Home Somerset rules Russia responsible for Litvinenko’s murder, judges European Court

Russia responsible for Litvinenko’s murder, judges European Court

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Russia is responsible for the assassination of Alexander Litvinenko, ruled the European Court of Human Rights (ECHR).

Former Russian spy Mr Litvinenko died after being poisoned by a rare radioactive substance in London in 2006.

A statement on the court’s decision on Tuesday said: “Russia is responsible for the assassination of Aleksandr Litvinenko in the UK.”

Russia has always denied any involvement in his death.

The case was brought by his widow Marina Litvinenko, who had sworn to obtain justice for her husband and to sue the Kremlin in international courts.

Marina Litvinenko, the wife of former Russian spy Alexander Litvinenko, has taken her case to the European Court of Human Rights. (Anthony Devlin / PA)

A public inquiry concluded in 2016 that the assassination of Mr Litvinenko – a vocal critic of Vladimir Putin – who died after drinking tea containing radioactive polonium-210 – was “probably” carried out with the approval of the Russian president.

Led by former High Court Judge Sir Robert Owen, the investigation found that two Russian men – Andrei Lugovoi and Dmitri Kovtun – had deliberately poisoned Mr Litvinenko by putting polonium-210 in his drink at a London hotel , resulting in an excruciating death.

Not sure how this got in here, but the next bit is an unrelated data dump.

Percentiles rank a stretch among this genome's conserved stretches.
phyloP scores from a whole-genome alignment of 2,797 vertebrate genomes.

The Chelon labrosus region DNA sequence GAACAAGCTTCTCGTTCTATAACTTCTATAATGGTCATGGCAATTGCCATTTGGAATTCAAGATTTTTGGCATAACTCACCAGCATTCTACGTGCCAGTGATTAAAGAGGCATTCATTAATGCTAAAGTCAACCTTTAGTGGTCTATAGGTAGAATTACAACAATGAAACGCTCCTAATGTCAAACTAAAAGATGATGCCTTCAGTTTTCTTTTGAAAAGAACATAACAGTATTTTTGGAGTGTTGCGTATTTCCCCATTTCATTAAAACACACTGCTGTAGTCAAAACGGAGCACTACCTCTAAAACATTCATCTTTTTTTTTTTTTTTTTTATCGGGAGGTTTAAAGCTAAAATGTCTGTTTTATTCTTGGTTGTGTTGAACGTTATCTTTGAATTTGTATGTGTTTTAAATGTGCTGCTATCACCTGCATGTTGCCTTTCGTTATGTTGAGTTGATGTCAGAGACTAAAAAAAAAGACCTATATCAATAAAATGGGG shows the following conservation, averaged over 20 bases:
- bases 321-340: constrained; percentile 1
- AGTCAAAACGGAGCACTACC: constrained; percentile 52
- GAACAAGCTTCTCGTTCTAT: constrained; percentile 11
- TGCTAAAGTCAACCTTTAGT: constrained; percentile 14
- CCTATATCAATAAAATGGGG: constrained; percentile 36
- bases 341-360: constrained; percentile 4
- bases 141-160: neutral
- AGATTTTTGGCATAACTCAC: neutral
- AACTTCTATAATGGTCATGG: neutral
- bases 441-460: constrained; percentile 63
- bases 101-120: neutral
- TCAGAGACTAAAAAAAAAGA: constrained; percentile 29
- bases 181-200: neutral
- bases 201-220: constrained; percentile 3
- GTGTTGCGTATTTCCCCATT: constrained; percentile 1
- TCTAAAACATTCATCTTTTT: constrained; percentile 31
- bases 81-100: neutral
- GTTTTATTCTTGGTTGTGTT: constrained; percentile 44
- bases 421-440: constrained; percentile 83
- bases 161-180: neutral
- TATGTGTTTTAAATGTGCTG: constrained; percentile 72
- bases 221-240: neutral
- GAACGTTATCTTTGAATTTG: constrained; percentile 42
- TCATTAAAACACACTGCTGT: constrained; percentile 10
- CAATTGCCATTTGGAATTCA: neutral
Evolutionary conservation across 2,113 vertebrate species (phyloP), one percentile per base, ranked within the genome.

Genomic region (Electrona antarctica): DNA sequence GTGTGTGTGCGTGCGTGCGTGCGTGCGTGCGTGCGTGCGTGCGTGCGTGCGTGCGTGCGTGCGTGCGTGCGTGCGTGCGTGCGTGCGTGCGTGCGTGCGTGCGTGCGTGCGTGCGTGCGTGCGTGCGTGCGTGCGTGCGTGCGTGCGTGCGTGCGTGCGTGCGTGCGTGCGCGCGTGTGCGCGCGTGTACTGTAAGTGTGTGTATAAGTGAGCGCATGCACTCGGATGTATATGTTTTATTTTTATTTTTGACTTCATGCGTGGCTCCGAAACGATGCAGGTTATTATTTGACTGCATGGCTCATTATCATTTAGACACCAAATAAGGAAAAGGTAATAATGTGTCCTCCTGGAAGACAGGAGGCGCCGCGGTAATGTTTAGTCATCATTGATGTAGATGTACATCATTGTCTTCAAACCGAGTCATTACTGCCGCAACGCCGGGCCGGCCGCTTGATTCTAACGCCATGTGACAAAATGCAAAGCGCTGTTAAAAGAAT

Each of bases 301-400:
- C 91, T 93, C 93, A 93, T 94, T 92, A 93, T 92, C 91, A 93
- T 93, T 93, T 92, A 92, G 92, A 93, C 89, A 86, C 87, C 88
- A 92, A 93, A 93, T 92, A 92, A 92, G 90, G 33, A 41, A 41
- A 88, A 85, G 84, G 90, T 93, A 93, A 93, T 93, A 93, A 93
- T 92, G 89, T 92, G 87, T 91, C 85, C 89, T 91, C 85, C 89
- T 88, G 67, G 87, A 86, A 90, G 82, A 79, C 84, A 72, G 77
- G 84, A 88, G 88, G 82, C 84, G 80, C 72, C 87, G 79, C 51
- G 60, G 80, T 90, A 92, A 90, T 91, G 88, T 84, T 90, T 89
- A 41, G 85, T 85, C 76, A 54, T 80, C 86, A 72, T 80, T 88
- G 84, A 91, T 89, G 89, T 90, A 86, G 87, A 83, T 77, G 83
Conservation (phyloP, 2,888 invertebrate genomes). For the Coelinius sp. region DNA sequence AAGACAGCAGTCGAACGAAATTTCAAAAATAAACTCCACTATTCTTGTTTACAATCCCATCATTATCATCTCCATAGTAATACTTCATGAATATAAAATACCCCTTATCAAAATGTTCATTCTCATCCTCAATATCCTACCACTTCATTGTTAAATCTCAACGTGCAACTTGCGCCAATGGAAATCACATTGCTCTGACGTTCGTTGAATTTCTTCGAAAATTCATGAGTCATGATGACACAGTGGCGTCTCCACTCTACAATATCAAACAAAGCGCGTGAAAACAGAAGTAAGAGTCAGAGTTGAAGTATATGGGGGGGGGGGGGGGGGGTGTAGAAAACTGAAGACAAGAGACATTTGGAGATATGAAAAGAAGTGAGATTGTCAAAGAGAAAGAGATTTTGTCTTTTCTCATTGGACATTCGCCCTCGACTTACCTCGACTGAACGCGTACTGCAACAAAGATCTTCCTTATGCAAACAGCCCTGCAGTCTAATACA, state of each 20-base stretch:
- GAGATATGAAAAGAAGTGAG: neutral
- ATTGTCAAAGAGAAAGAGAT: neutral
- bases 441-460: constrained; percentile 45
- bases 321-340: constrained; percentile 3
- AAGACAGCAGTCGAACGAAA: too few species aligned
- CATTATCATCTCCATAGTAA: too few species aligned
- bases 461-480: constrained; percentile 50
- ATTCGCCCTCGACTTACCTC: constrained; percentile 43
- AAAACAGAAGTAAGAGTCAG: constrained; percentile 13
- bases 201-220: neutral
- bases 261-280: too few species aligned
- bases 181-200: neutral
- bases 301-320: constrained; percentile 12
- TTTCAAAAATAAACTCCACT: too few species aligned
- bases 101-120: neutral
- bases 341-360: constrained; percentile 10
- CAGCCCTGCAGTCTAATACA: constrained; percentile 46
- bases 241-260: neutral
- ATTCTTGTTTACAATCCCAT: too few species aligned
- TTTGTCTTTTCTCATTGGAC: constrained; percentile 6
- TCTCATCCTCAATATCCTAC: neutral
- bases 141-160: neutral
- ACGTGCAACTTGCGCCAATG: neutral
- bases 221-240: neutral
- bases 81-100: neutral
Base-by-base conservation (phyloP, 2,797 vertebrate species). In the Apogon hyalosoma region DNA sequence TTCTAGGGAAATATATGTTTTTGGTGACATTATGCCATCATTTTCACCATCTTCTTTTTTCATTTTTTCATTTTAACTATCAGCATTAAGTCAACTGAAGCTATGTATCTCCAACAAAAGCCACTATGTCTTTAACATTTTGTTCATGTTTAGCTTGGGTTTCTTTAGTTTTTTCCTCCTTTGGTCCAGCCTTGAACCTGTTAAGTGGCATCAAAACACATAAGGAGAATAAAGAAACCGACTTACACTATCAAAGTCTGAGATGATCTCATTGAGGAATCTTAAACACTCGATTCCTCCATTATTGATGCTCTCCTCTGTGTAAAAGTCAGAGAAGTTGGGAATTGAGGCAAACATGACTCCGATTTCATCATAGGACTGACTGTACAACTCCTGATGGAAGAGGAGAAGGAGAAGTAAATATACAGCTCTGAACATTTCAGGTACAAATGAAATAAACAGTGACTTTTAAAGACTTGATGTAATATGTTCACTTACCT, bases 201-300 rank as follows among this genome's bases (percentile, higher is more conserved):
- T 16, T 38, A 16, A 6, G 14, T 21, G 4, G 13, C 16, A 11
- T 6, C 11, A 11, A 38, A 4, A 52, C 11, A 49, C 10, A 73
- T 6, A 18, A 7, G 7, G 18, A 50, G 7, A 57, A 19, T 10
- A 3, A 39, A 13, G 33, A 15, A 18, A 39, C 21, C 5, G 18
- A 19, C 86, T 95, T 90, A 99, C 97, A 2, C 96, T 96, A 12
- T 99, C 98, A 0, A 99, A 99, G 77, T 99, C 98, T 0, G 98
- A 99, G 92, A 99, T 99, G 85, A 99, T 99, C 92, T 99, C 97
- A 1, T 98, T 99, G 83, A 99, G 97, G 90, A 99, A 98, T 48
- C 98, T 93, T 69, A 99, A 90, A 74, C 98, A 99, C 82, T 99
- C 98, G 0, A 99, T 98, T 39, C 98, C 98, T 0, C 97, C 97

He said the use of the radioactive substance – which could only have come from a nuclear reactor – was a “strong indicator” of state involvement and that the two men likely acted under the direction of the service. Russian security agency the FSB – which Mr. Litvinenko worked for, as well as the KGB.

Possible motives included Mr Litvinenko’s work for British intelligence agencies after fleeing Russia, his criticism of the FSB and his association with other Russian dissidents, while claiming there was also a “personal dimension” to the antagonism between him and Mr. Putin.

The statement on the European Court’s decision added: “The Court concluded in particular that there was strong prima facie evidence that, in poisoning Mr. Litvinenko, Mr. Lugovoy and Mr. Kovtun had acted as agents of the Russian state. She noted that the government had not provided any other satisfactory and convincing explanation of the events or contradicted the findings of the UK inquiry.


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